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"Forget the Rest" blog

Greg Mello,
October 14, 1996

I. Suggested U.S. Stockpile Policy: Curatorship

A.  Overall:  Preserve reliability (pending dismarmament) and do nothing else.
    All activities in the stockpile stewardship and management program shall be conducted to assure the continuing reliability of existing weapons and weapon types, and for no other purpose.  Careful study has shown that the overall safety of the current arsenal is adequate from the design perspective; attempts to improve safety by design changes are likely to reduce overall nuclear safety.  Overall safety shall continue to be enhanced by military operational changes.
B. Specifically:  Do not modify nuclear weapons physics packages, create new military utility, or make new kinds of weapons. 
The U.S. will retain and deploy only those stockpile weapons which have been fully tested in their actual military stockpile configuration.  Attempted "improvements" to the physics packages for the sake of increased robustness or safety, or for any other purpose, may eventually degrade confidence.  Inadequately tested designs have been the principle cause of historic problems in the stockpile and are to be scrupulously avoided.  This would preclude repackaging nuclear explosives into new warhead or bomb configurations, the development of new, but untested, designs, as well as the modification of existing physics packages for any purpose whatsoever.  In sum, there shall be no design changes to the nuclear components -- the "physics packages" -- of weapons in the U.S. stockpile.  Components which degrade with age shall be replaced from component stocks or with newly manufactured replacement components of original specification.

Neither shall there be any changes whatsoever to the military characteristics of weapons, except as regards those safety and security characteristics which can be implemented, after complete testing, without modification of the physics packages and without changing current missions, delivery systems, or in any other way enhancing military utility.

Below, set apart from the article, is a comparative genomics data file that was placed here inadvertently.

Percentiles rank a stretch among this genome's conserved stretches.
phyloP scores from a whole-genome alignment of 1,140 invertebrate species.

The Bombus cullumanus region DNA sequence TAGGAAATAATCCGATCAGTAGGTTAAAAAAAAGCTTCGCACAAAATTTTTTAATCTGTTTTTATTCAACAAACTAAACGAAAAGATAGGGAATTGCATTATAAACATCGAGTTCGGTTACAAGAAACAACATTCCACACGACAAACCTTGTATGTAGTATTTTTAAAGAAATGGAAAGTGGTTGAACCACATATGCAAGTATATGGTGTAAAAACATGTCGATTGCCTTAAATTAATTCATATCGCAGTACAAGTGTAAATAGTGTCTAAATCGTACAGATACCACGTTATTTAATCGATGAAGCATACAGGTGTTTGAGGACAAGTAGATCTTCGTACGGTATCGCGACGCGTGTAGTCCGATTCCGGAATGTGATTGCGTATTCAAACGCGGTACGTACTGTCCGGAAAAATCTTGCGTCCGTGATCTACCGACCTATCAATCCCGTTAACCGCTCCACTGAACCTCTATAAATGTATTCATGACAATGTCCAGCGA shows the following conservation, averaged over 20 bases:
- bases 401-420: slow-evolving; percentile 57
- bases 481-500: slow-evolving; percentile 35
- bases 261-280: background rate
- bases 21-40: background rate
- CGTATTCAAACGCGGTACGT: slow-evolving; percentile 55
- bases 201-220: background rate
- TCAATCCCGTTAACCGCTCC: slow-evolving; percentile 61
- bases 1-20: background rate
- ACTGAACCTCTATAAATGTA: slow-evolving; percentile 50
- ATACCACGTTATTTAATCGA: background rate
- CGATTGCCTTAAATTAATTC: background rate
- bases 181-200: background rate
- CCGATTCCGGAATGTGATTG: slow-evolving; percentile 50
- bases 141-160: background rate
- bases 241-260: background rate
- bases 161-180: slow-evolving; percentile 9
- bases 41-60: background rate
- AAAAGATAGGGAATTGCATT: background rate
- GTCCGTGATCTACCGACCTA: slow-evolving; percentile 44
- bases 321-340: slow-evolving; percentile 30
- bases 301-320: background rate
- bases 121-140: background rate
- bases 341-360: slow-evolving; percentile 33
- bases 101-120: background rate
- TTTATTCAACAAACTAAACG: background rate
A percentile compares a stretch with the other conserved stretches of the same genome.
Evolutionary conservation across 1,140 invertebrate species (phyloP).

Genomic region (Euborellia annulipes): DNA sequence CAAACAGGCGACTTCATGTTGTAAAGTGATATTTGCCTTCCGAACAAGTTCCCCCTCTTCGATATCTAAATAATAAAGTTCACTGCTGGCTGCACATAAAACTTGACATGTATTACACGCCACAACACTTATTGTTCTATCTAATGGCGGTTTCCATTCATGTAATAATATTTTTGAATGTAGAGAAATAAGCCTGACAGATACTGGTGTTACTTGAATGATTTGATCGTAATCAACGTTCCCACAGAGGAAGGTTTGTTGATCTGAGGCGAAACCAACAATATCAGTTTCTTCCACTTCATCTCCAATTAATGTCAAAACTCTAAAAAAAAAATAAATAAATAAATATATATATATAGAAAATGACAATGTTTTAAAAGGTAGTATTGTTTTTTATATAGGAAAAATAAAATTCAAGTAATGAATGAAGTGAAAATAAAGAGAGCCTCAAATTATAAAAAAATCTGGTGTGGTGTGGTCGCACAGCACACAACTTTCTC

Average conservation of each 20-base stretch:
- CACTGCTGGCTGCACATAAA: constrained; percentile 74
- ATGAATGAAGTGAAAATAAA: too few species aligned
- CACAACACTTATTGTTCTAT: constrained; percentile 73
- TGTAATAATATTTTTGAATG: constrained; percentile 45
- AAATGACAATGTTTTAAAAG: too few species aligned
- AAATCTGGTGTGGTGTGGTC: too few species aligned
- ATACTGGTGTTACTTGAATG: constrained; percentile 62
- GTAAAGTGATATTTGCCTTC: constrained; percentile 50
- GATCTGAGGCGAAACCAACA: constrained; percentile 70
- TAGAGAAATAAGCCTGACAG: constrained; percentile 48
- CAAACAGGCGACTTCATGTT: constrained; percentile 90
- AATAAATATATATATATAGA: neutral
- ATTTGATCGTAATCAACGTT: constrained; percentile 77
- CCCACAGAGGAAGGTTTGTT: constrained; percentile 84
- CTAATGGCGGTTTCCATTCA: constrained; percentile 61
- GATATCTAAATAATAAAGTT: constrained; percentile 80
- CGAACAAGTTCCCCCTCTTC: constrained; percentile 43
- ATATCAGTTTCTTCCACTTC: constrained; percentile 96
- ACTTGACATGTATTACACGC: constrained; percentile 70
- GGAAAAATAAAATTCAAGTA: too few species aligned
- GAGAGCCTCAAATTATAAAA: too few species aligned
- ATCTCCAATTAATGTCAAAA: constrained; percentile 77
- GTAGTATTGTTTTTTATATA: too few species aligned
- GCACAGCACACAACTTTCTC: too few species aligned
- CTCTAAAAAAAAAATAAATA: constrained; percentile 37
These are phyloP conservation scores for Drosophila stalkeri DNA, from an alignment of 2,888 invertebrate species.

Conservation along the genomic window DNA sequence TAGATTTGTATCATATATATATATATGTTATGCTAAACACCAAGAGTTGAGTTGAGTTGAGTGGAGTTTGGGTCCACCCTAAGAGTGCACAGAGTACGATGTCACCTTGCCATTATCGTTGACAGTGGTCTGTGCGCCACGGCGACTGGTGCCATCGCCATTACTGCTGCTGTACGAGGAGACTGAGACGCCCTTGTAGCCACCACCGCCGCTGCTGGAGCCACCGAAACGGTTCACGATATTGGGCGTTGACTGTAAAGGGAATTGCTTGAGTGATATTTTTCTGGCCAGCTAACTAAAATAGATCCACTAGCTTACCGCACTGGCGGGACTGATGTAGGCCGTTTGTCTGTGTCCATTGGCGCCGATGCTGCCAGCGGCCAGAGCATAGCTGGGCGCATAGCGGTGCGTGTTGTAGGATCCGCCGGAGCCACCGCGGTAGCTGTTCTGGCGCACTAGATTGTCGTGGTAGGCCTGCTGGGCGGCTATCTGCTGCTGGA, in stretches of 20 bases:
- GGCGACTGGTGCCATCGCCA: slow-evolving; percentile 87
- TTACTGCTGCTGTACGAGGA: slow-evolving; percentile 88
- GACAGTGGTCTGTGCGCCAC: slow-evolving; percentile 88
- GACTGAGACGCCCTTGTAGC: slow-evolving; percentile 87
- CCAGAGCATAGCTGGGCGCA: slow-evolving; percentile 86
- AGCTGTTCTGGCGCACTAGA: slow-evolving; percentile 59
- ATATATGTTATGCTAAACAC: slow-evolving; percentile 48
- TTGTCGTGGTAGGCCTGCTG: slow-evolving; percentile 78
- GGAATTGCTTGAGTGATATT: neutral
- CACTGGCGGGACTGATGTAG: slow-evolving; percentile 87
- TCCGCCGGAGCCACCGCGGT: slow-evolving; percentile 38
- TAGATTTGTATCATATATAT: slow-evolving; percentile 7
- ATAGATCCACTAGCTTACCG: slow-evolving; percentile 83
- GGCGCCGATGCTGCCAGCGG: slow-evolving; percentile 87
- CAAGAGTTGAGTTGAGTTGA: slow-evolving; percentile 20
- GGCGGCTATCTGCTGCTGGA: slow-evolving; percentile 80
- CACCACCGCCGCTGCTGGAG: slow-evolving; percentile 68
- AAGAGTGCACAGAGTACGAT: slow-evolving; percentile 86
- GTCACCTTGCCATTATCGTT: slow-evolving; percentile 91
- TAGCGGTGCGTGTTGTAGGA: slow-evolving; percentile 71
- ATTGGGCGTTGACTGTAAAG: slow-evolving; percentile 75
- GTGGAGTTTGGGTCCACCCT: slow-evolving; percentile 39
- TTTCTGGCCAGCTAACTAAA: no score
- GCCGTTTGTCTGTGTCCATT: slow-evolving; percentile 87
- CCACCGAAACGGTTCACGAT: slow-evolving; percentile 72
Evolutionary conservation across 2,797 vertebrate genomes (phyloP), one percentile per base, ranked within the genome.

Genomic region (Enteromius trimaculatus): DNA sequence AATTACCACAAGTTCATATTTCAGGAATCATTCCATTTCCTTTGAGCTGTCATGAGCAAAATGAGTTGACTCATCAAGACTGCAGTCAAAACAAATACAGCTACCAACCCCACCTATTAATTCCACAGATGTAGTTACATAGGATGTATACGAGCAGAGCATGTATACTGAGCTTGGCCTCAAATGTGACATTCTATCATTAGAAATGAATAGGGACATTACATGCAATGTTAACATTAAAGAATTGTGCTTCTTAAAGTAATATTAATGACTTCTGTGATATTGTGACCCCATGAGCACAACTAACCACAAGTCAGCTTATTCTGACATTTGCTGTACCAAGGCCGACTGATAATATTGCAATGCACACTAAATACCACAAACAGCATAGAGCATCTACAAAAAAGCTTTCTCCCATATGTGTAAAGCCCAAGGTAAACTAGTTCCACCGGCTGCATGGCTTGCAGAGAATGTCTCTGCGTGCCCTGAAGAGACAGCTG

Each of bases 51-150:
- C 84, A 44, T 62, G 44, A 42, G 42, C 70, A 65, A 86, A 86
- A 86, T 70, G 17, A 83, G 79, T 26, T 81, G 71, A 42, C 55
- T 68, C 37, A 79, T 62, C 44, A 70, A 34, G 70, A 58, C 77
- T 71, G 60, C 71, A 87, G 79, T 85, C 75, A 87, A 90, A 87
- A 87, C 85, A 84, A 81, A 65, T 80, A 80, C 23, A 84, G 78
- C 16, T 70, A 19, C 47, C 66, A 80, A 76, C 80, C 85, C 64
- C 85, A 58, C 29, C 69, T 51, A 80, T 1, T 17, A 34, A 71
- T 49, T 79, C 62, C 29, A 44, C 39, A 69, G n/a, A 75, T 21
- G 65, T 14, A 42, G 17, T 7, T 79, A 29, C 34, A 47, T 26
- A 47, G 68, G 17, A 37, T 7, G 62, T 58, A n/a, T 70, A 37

II.  Brief Comment
Avoidance of changes to physics packages is (or has been at one time or another) supported by Drs. Drell, Garwin, Kidder, Peurifoy, von Hippel, and the authors of the 1995 JASON summer study, and of course by NGOs like ours.

Failure to achieve this goal will: a) stimulate pit production in quantity (which is not otherwise "necessary" except at a small-scale, replacement level--i.e. at the current level); b) provide the occasion to increase, if desired, the number of W88 or replacement warheads, thus allowing "better" utilization of the Trident submarine fleet; c) provide easily-saleable justifications for new design-related facilities, as well as for continued high levels of funding; d) set the stage for CTBT blackmail and potential breakout; and, inter alia e) undermine progress in arms control, nonproliferation, and disarmament.

The link between new designs/modifications and the need for near-term investment in pit production facilities has perhaps not been emphasized enough in the disarmament community.   We should definitely avoid the (inherently classified) business of splitting hairs regarding what is or is not a "new" design.  The policy that makes sense is no changes at all.  Any changes at all, and the U.S. labs can drive a $3B budget and every new gadget they want through the resulting loophole, widening it year by year unless other factors intervene.

III.  Some Background
A.  The August 1995 JASON report.